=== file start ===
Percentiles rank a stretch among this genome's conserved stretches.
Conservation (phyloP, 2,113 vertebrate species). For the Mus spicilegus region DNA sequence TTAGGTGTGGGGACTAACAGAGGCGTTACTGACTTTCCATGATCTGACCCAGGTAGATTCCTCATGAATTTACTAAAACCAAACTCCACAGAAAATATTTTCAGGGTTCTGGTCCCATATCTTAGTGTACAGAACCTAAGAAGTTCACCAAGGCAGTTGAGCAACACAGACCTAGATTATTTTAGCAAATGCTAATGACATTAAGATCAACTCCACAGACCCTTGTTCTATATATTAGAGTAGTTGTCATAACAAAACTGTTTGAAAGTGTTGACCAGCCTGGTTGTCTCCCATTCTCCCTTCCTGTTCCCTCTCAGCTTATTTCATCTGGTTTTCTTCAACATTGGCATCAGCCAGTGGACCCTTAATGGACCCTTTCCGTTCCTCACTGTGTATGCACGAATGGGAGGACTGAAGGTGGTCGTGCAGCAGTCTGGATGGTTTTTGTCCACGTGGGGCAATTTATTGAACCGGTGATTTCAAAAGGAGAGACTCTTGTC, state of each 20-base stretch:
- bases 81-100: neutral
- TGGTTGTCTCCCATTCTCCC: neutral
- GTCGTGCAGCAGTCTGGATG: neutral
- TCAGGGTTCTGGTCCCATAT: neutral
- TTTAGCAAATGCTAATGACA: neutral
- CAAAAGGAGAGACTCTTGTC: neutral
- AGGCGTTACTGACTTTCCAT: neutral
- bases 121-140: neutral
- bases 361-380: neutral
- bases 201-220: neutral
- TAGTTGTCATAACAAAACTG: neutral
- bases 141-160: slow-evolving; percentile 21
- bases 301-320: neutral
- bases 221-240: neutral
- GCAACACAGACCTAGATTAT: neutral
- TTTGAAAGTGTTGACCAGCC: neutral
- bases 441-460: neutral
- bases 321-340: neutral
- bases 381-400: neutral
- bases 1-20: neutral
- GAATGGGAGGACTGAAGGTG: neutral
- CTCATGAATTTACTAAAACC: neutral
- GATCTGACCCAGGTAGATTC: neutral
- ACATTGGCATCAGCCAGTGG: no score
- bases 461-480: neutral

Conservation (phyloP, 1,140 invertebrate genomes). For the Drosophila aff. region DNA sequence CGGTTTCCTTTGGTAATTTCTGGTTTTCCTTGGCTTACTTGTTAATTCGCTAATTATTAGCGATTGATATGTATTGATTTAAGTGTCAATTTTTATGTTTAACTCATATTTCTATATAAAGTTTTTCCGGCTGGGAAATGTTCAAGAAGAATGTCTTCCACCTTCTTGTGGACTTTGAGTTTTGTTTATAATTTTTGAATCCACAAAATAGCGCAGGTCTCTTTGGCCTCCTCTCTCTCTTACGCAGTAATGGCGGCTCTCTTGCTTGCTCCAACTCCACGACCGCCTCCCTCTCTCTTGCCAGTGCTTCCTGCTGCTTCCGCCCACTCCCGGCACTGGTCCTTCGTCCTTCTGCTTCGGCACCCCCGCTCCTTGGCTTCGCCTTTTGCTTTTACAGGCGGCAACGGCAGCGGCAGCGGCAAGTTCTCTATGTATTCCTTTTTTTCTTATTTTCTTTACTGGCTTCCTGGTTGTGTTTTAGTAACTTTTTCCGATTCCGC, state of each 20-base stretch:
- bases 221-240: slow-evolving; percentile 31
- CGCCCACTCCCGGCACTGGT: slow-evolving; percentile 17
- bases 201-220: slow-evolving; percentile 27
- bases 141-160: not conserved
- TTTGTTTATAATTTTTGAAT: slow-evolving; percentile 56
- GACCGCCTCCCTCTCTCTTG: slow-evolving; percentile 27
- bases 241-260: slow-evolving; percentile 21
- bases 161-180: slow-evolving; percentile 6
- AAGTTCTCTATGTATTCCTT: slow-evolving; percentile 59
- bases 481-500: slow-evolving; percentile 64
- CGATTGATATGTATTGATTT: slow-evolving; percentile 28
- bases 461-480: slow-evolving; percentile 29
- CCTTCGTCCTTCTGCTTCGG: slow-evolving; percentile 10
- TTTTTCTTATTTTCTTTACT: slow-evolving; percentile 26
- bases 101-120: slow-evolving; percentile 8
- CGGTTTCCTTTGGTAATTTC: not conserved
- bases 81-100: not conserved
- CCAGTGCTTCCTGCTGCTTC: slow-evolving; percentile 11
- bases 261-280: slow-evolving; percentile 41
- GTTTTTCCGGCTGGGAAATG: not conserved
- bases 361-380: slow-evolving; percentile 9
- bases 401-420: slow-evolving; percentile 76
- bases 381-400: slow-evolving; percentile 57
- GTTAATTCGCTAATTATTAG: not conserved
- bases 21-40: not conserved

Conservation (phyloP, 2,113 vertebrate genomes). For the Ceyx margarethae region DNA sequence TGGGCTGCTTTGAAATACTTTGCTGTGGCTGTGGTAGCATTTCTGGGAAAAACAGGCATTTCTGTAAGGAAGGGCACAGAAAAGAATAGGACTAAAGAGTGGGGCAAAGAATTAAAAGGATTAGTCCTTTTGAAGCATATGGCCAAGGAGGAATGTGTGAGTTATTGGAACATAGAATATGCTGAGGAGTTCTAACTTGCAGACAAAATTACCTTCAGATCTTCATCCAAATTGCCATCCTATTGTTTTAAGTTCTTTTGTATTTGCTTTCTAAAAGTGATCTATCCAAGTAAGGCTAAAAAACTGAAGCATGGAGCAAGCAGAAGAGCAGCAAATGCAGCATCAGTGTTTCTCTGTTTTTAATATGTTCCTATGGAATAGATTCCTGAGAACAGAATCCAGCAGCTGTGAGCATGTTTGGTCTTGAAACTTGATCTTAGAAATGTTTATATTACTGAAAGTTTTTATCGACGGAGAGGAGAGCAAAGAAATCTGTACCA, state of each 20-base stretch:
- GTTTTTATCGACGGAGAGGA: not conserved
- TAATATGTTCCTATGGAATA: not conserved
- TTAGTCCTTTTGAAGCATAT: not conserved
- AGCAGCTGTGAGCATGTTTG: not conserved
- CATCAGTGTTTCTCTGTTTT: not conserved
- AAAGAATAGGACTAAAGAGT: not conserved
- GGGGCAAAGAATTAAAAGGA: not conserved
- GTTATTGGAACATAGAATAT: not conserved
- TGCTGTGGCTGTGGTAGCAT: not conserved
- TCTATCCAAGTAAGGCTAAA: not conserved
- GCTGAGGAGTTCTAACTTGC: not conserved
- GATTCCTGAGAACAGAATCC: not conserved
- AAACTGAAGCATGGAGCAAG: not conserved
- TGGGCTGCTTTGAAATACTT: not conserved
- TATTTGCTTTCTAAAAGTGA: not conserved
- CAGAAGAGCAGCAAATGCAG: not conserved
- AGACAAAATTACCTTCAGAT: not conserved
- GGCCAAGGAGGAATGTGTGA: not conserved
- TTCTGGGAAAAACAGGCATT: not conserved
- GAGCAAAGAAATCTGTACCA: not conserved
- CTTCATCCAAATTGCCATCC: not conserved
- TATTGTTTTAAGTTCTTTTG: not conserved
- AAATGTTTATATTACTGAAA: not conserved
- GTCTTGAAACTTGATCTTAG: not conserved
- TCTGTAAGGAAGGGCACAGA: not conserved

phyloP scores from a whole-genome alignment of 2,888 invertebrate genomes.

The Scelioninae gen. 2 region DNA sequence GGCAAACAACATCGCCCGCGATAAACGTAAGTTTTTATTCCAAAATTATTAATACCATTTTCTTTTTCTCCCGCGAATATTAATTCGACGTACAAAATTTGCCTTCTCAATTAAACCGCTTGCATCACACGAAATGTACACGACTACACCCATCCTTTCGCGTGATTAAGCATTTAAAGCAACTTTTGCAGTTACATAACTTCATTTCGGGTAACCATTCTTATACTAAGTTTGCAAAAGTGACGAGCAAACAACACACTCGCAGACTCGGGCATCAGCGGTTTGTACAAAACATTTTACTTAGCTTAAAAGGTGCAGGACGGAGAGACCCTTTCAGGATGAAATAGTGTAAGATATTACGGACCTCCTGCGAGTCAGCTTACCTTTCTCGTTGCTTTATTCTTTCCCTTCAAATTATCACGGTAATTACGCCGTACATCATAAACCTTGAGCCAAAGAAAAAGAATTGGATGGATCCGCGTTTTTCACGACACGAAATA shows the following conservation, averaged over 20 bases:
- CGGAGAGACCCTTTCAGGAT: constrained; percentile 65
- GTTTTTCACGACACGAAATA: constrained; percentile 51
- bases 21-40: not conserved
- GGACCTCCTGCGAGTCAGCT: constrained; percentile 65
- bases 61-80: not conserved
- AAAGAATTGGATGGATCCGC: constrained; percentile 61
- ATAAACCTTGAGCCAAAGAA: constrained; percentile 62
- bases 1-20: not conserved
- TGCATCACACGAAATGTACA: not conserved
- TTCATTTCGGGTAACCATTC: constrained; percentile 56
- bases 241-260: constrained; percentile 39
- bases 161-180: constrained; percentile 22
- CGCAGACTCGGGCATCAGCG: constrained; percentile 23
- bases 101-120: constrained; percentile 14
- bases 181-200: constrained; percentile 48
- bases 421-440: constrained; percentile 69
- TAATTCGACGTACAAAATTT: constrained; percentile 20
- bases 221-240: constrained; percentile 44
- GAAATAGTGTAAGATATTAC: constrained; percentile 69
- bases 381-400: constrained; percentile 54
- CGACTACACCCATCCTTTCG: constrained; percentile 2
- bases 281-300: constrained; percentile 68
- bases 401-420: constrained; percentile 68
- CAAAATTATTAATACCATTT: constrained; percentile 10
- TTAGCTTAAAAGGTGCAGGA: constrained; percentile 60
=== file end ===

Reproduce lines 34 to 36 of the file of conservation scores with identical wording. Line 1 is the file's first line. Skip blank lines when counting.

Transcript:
- GACCGCCTCCCTCTCTCTTG: slow-evolving; percentile 27
- bases 241-260: slow-evolving; percentile 21
- bases 161-180: slow-evolving; percentile 6